Why the EU's GMO Vote Matters to Farmers

October 20, 2015 05:00 AM

A controversial proposal scheduled for an Oct. 26 vote in the European Union (EU) Parliament would allow EU member countries to opt out of the use of imported, genetically modified (GM) crops. A negative result could have big consequences for U.S. soybean farmers, in particular.

The EU is the second-largest market for U.S. soybean exports, most of which are grown from GM seed. U.S. farmers’ market share of EU’s corn imports, meanwhile, is relatively small, with Europe growing much of its own.

Maryland-based consultant David Green of Greenhouse Communications tracks EU market access for several U.S. agriculture groups, particularly in the soy industry. Green, a former farmer in his native Ireland, recently discussed with AgWeb what the provision could mean for U.S. soybean farmers.

AgWeb: What’s the background of the EU’s opt-out proposal?

Green: The EU Agriculture Commission came out with a proposal in April to allow members to opt out of the use of imported biotech crops, even though these crops were approved at the EU level following a rigorous scientific assessment. Under the EU’s complicated approval process, the commission makes the final decision on authorization. So, to get member states to agree on allowing imports of biotech crops, they propose allowing members to restrict or ban their use.

AgWeb: Why should U.S. farmers care?

Green: Every member of the EU imports biotech soybeans in some shape or form. After China, Europe is the U.S.’s No. 2 soybean market. Its animal feed industry depends on it. Even the most anti-GMO EU member states consume 60 kg of soy per person, mainly through meat fed GM rations.

AgWeb: What can U.S. farmers do?

Green: Farmers have a great story to tell on biotech as family farmers who care for the environment and look after the land, since that is where they make their livelihood. It’s important for farmers to share their real-life experience of the benefits of biotech.

How concerned are you about this situation? Let us know in the comments.

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Spell Check

Kenn Zimmerman
Craigville, IN
10/20/2015 07:50 AM

  How dare those European regulators/politicians pay more attention to the desires of their constituents than the $$$$$ from corporate genetics!!! Shameful!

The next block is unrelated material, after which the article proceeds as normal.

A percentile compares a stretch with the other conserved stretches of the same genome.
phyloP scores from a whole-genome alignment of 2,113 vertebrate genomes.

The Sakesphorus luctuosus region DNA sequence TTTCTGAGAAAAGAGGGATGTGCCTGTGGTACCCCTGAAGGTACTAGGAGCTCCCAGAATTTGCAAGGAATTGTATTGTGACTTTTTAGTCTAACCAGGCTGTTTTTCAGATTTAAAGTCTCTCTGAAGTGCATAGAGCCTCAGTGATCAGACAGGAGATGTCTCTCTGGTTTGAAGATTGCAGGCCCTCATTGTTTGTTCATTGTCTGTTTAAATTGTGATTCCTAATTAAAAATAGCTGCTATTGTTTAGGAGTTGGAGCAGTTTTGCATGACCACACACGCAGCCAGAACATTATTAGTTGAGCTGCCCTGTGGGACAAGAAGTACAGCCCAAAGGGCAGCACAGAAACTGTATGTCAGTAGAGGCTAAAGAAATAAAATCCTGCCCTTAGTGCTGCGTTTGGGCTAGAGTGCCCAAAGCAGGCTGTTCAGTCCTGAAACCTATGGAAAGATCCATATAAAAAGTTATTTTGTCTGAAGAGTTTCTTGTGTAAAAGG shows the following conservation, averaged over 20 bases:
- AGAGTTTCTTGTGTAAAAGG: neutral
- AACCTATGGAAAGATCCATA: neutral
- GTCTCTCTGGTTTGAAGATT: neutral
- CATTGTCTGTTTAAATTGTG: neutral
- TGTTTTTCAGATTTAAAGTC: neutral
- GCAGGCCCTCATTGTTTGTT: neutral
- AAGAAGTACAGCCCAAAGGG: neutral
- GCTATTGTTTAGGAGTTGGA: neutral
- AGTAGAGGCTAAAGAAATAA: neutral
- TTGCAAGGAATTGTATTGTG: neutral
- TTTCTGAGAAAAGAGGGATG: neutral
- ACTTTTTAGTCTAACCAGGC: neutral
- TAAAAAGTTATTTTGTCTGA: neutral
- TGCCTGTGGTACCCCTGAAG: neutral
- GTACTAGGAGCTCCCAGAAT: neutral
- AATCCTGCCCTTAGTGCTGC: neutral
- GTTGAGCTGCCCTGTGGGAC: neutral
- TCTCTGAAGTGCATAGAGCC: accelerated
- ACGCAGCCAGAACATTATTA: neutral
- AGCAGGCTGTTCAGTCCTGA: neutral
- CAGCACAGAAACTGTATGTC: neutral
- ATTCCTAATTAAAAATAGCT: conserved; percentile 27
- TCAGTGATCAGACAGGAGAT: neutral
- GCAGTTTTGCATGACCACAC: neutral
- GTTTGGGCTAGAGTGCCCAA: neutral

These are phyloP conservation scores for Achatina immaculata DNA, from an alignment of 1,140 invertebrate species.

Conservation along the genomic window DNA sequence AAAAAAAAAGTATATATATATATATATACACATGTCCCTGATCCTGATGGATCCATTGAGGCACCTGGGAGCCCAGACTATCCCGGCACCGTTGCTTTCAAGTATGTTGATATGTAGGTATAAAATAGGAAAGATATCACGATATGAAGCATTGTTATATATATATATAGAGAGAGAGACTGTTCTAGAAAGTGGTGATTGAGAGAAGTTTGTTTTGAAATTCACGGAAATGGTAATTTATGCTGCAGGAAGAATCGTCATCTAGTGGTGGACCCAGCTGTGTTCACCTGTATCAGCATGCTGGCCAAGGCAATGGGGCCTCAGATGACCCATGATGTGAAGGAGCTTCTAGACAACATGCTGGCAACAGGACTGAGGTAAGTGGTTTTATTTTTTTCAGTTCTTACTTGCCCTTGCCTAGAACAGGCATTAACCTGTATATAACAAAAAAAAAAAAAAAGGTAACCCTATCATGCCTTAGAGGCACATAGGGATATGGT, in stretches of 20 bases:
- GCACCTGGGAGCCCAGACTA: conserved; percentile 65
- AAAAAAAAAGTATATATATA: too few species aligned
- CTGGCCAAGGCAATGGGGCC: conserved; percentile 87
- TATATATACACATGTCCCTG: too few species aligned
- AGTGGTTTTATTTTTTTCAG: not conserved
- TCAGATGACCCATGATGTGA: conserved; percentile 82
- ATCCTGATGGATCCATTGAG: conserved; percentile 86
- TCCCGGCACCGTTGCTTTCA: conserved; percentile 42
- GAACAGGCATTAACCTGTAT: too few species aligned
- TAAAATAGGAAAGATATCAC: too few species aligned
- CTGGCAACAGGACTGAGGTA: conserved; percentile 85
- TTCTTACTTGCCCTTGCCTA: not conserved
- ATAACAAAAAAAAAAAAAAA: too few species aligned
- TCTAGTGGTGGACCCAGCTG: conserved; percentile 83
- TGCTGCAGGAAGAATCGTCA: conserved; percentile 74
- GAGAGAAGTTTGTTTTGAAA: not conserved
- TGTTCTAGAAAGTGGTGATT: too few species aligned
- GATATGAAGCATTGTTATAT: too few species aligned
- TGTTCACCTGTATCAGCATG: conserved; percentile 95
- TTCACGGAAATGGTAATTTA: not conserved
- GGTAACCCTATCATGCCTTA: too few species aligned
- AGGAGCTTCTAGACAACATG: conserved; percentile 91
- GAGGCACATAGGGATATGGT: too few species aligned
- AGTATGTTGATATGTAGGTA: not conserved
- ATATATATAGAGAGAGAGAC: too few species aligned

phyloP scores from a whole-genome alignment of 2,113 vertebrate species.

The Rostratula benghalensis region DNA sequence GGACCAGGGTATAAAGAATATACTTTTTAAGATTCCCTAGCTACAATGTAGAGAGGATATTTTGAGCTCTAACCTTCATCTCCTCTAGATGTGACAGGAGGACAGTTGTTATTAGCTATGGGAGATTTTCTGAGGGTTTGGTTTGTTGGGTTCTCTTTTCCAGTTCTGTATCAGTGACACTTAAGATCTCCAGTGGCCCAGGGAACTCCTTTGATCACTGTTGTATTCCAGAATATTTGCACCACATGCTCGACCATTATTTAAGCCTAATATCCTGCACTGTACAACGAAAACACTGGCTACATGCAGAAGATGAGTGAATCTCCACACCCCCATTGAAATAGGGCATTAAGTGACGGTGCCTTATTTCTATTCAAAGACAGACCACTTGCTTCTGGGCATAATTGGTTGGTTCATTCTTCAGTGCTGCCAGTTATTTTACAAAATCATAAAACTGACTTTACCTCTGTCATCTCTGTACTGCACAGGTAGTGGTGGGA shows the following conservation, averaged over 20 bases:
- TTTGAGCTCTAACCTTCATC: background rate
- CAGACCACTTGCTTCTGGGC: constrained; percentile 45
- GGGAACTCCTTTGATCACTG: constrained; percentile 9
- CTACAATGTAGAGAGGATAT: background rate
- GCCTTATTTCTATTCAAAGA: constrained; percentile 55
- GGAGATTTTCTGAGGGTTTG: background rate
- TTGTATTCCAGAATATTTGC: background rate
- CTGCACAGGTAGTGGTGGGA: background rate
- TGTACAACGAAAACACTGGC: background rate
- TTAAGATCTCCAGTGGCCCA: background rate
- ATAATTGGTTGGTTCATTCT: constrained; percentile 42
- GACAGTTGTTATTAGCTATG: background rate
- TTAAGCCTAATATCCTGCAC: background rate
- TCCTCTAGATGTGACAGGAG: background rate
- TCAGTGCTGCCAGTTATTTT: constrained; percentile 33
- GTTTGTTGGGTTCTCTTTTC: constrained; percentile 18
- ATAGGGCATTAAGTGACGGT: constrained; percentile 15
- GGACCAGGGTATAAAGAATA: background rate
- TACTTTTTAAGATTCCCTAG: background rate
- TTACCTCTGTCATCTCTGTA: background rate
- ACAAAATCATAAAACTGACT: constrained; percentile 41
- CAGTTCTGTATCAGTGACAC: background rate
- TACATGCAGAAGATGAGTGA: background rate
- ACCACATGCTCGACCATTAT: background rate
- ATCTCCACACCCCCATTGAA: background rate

Andrew Greenwell
Woodland, CA
10/20/2015 11:13 AM

  Its not solely about the money, U.S. farmers grow genetically modified crops because they significantly reduce inputs such as labor and drive down one of the largest environmental cost erosion (a river can be cleaned in a decade, it takes around 1000 years to make one inch of top soil). Outside of the scientifically proven benefits of G.M. crops, it is possible that the public may not be fully aware of the net environmental benefits and food safety G.M. beans/grains and should try put a little more trust in those that devote our live to producing quality food and stewarding the environment.

Steve Deibele
Kiel, WI
10/21/2015 08:07 AM

  It is appropriate to reject products based on corporate behavior, health concerns, environmental concerns, social justice issues, economic issues, etc. I reject GMO crops based on all of the above concerns. Furthermore, from an environmental perspective, it would be far better to focus on increasing and integrating perennials into both human foods and livestock feeds. The perennials eliminate or drastically reduce tillage (& erosion), and overall pesticide use. Many or most or all (?) perennials show vastly improved nutrient densities than the grains. The health of both livestock and humans is a greatly compromised by the nutritionally-poor feeds/foods that are actually consumed. The western world already over-produces calories, but these calories are often "empty" or nutrient-deficient. For health - immune system optimization - we need to focus on QUALITY of our calories ... on the nutrients available per calorie consumed. With the growing human population, we as a species should be focusing "high quality calories" produced per acre per year. Corn, for example, now produces a massive amount of calories per acre. But these are very poor calories nutritionally-speaking. Research in the late 1980s began to show how fatty acids, CLAs, and other nutrient components impact heart health, cancer protection, etc. Corn, and grains in general, are very poor for long-term health for both people and livestock. The American livestock industry is built upon a foundations of grains ... corn and soy in particular. The nutrient profiles in the meats, the milk, the milk products, and the eggs are now known to be inferior when the livestock feeds are based on grains. Forage, pastures, natural animal environments ... those can produce MUCH healthier and much higher quality livestock products. --> better-tasting human foods. How we produce foods matters. The health, environmental, social and economic issues of agriculture are certainly complex.